Scott Kelly
Scott Kelly

Scott Kelly

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  • 23 Paces to Baker Street

    23 Paces to Baker Street

    ★★★

    Versatile director Henry Hathaway had no problem working the Hitchcockian vibe with his 20th Century Fox technicolor noir Niagara and he’s back at it here in this London set CinemaScope suspenser with a handicapped protagonist (here Van Johnson as a blind playwright) suspecting a possible crime, all of which is more than a little suggestive of the Master of Suspense’s Rear Window. The equivalent of the Grace Kelly role is even occupied by Hitchcock’s intended cool-blonde Kelly replacement Vera Miles.…

  • The Beast of the City

    The Beast of the City

    ★★★½

    MGM gives Warner Bros. gangster genre grit a run for its money with this pro-Cop crime flick which leverages the freedom of the “pre” (that is, pre-production code / pre-Miranda rights). The film succeeds more on attitude, provocation and performance than visual style. Some have equated Walter Huston’s not exactly by the book police commissioner in this film as a Dirty Harry precursor; but he’s not exactly a go-it-alone vigilante with a badge; here he’s got the backing of a…

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  • The Spoilers

    The Spoilers

    ★★★

    A conventional but rousing "B" oater with an "A" cast. The fourth of five movie versions of the Rex Beach novel, a Northern Western set during the Alaskan gold rush, with mud soaked streets, grizzled drunken prospectors, saloon chanteuses (Marlene Dietrich looking great in Destry Rides Again mode) and claim jumpers. Ray Enright seems to have been a competent journeyman without much of a rep but his solid direction here could have easily come from a higher profile Michael Curtiz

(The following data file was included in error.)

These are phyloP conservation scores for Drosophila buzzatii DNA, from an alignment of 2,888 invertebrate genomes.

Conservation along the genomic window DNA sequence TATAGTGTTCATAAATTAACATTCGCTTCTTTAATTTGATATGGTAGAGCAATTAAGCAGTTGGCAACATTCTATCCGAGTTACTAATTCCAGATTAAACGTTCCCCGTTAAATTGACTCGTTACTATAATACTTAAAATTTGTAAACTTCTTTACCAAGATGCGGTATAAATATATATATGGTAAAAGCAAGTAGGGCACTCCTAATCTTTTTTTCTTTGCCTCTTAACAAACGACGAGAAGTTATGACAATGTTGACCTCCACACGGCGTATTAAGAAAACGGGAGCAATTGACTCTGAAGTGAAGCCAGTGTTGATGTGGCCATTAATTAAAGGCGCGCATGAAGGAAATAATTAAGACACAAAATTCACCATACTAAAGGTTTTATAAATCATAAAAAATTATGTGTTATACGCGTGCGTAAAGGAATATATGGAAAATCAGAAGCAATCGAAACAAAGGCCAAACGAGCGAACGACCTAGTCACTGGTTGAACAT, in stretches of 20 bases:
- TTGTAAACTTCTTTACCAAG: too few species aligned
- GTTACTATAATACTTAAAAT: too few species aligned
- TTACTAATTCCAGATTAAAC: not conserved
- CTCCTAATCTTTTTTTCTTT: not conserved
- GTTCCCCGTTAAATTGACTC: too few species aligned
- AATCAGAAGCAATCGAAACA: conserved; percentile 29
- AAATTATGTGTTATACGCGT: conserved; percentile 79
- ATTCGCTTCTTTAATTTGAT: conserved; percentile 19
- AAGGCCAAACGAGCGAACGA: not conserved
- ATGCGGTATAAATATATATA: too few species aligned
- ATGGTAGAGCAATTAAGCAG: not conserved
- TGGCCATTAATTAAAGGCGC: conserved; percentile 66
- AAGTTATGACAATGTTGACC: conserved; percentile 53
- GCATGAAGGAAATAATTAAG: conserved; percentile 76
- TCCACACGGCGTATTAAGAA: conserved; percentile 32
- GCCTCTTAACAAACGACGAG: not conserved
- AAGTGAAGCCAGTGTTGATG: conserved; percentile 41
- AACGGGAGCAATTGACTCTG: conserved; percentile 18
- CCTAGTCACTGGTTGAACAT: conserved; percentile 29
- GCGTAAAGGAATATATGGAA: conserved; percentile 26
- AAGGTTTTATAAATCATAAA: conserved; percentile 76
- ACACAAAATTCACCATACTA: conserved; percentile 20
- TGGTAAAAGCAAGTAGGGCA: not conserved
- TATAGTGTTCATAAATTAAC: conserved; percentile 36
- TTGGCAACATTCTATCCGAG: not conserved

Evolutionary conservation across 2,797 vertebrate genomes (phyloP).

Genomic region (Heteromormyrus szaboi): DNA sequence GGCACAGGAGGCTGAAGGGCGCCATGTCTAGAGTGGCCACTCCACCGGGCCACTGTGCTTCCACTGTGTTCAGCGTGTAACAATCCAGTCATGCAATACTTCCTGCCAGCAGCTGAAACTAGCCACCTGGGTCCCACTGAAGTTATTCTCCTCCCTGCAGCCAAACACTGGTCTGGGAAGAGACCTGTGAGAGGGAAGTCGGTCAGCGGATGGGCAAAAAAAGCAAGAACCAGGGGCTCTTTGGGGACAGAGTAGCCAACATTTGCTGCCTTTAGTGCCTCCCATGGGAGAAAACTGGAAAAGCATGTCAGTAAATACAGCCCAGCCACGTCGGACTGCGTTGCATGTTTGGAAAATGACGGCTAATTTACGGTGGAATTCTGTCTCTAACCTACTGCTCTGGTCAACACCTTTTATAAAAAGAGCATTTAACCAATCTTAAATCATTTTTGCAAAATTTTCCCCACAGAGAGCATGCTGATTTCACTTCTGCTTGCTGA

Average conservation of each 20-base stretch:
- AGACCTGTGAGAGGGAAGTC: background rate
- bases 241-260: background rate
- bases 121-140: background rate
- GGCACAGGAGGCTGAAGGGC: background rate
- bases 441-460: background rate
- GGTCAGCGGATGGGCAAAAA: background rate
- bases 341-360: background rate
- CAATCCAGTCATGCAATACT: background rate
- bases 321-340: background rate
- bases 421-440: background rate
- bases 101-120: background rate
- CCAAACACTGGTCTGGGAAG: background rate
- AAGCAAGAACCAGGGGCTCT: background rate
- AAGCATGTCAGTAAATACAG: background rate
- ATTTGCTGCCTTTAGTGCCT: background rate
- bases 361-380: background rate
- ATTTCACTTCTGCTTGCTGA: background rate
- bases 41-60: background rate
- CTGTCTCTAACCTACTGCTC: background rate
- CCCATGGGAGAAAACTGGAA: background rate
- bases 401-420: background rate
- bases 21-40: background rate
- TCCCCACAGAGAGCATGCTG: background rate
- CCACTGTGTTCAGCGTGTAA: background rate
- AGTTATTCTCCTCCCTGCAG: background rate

• Those Who Came Back

    Those Who Came Back

    ★★★

    John Farrow's cracker jack of an RKO B-Movie Five Came Back was a box office hit back in the day, a 75 minute winner of a film (scripted by no less than Dalton Trumbo and Nathanael West) about a plane crash in the South American Andes stranding 12 passengers of disparate backgrounds and world views. As a local tribe of cannibalistic headhunters close in, the dozen must decide which five of them can get on the repaired plane with depleted…

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  • Baby Face

    Baby Face

    ★★★½

    Around the time a demented mustachioed Austrian embraced Nietzsche's will to power in the real world so did the fictional Lily Powers (will to power / Lily Powers, get it) in transforming herself from an East St. Louis speakeasy floozy groomed for whoredom by her degenerate father into a corporate climber that uses sex as the ultimate weapon. Lily's passionate declaration of her new world view as she leaves the slums behind is worthy of Scarlett O'Hara's famed survival pledge.…

  • The Last Wagon

    The Last Wagon

    If you watch enough Cinemascope films that were released by Fox during the mid-fifties you start to realize that the camera typically seemed imprisoned. While the pretty vistas became more awe inspiring as the result of the wide frame the filmmaking became more staid, with little but static shots and minimal cuts (an occasional pan, but few tracking shots). As the filmmakers technical tools became more cumbersome montage took a back seat, and even exotic location shot scenes could seem…